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How Expert is Your Psychiatrist/Psychopharmacologist?

I am often asked how one may tell if one's doctor is truly an expert when it comes to the practice of psychopharmacology. By asking a few questions it is possible to see to what extent one's doctor most closely resembles a medical student, a psychiatric resident, or an expert psychopharmacologist. Here are four test questions and typical answers:

1. What is the highest dose of Prozac that you have ever prescribed?

Med Student: 20 or 40 mg/day.

Psych Resident: 60 or 80 mg/day.

Expert: 100 mg/day or higher.


2. How often have you prescribed a monoamine oxidase inhibitor along with a tricyclic antidepressant?

Med Student: Never! You kill people that way.

Psych Resident: Never, I hear that one can do that, but I have never done it.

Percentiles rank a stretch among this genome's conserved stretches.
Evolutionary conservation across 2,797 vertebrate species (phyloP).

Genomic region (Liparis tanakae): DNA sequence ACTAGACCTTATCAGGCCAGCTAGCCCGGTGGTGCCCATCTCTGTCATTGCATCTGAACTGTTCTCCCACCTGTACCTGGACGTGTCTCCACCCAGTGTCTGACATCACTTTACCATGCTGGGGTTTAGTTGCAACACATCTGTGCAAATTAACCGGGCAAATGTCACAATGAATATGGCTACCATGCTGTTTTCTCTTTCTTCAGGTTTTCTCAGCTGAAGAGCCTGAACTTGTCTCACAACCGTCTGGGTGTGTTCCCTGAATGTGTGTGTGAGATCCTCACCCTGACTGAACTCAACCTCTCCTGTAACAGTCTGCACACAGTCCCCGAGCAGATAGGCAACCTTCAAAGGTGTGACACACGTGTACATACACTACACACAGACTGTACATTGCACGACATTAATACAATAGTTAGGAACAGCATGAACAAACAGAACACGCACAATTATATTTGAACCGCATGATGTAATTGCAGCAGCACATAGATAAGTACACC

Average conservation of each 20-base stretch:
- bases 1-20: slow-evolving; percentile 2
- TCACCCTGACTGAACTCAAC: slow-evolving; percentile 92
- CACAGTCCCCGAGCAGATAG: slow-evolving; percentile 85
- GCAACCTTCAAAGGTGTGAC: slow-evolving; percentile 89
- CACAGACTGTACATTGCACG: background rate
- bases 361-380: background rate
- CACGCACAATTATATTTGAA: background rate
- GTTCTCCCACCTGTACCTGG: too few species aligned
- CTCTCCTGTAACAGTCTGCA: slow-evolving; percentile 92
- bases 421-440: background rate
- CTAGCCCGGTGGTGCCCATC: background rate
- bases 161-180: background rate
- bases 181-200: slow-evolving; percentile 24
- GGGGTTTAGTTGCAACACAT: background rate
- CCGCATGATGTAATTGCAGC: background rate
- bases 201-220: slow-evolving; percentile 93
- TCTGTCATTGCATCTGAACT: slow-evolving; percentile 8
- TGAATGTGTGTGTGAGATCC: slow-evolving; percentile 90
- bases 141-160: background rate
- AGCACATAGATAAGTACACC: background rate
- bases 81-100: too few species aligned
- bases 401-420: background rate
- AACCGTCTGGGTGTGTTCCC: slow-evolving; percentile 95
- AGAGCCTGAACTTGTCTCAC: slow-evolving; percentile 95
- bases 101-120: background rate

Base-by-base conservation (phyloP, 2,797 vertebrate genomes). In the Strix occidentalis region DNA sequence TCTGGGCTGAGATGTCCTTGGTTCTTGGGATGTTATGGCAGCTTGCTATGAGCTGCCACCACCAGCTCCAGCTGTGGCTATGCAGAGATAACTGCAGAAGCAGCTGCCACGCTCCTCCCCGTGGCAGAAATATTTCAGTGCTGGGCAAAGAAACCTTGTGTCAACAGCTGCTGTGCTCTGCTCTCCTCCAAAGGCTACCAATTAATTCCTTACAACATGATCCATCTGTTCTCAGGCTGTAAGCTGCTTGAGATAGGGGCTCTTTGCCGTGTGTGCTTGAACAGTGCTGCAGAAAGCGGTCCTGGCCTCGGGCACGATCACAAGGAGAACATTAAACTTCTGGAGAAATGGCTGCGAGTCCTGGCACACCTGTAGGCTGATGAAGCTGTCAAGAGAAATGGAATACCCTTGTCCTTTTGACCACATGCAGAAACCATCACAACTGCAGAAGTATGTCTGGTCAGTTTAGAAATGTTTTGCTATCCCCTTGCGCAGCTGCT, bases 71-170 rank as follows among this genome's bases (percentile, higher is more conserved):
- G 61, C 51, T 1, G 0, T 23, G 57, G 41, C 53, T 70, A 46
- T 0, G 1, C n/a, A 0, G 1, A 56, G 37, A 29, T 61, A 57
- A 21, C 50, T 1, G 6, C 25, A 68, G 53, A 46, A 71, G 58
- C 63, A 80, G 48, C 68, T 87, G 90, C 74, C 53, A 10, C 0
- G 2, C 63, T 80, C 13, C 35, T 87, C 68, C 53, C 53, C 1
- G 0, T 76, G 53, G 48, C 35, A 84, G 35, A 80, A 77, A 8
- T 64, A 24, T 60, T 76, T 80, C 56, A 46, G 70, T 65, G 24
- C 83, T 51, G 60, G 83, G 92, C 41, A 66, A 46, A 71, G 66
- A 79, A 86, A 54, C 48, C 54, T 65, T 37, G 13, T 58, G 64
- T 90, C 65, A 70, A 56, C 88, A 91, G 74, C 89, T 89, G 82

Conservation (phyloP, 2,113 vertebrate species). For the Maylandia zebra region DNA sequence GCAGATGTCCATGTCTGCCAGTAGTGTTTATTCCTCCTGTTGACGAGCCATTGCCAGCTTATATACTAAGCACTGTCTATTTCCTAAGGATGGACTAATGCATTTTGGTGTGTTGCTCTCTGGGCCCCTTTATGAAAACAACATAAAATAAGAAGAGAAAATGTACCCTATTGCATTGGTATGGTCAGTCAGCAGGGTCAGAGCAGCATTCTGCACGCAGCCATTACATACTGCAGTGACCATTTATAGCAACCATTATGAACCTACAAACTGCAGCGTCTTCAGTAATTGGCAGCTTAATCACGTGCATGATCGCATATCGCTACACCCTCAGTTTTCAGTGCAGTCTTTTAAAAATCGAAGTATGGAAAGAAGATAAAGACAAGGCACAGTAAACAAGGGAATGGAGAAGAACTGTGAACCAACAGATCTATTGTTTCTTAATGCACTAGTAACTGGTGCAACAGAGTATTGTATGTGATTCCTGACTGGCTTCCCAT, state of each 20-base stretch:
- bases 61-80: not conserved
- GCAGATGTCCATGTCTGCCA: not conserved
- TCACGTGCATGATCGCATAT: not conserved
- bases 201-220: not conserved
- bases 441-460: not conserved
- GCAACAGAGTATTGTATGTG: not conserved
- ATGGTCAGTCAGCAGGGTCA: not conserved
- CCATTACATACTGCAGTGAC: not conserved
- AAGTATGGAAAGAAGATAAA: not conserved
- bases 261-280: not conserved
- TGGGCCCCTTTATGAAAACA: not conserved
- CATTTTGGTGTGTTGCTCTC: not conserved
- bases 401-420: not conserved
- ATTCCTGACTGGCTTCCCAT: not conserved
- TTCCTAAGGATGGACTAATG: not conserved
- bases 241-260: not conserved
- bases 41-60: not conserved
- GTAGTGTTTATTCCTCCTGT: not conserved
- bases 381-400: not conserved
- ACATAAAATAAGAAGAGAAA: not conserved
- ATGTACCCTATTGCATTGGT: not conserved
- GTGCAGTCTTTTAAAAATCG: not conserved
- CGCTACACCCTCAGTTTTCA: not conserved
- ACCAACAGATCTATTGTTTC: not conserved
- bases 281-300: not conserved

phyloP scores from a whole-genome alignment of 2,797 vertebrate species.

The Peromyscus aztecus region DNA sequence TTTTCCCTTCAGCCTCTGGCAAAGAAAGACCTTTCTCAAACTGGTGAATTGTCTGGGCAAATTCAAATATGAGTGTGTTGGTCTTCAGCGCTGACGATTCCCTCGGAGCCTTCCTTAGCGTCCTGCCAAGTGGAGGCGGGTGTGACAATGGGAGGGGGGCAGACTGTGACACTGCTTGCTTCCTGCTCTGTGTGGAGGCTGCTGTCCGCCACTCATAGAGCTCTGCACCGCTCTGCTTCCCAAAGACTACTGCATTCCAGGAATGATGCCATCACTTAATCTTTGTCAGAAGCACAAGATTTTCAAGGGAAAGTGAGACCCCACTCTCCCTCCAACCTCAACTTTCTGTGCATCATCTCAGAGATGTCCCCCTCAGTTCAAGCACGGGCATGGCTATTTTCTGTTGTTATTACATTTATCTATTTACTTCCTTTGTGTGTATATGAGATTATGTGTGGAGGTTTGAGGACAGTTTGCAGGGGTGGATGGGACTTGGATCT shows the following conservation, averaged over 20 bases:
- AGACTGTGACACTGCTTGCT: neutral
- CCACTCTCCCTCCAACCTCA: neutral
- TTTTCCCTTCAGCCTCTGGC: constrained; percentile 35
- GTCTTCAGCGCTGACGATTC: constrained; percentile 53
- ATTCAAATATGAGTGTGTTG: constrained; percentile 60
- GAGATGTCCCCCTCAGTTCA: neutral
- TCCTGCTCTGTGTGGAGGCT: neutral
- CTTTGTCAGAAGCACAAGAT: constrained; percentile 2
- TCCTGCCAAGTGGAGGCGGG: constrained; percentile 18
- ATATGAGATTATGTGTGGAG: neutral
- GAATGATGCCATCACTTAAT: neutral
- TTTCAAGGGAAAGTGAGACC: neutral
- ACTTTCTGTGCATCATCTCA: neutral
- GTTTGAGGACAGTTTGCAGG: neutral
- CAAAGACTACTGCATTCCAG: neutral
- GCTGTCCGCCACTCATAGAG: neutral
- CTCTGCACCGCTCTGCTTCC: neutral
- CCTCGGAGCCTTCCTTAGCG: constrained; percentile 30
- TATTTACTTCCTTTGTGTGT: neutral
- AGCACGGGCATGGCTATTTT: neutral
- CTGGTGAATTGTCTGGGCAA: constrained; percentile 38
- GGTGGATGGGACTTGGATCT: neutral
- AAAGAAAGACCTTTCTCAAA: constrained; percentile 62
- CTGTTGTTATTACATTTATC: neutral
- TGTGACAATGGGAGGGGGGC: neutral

Expert: Occasionally. Every once in a while such a combination is very useful.


3. How often have you used levetiracetam (Keppra) or zonisamide (Zonegran) for the treatment of people with hard to treat mood problems?

Med Student: Never. Aren't those anticonvulsants?

Psych Resident: Never. I hear some people are using those to treat people with hard to treat mood disorders, but I have not used them as yet.

Expert: I have prescribed one or both of those for a few people with hard to treat mood disorders.


4. Do you ever prescribe Dexedrine, Mirapex, Ritalin, Periactin, pergolide or bromocriptine along with SSRIs?

Med Student: No . . . why would I want to do that?

Psych Resident: No . . . but I hear they can be useful to counteract some of the side effects.

Expert: Yes . . . they can be quite helpful to control some of the side effects, or potentiate the antidepressant activity.


R E T U R N to DEPRESSION CENTRAL


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Revised 9/14/01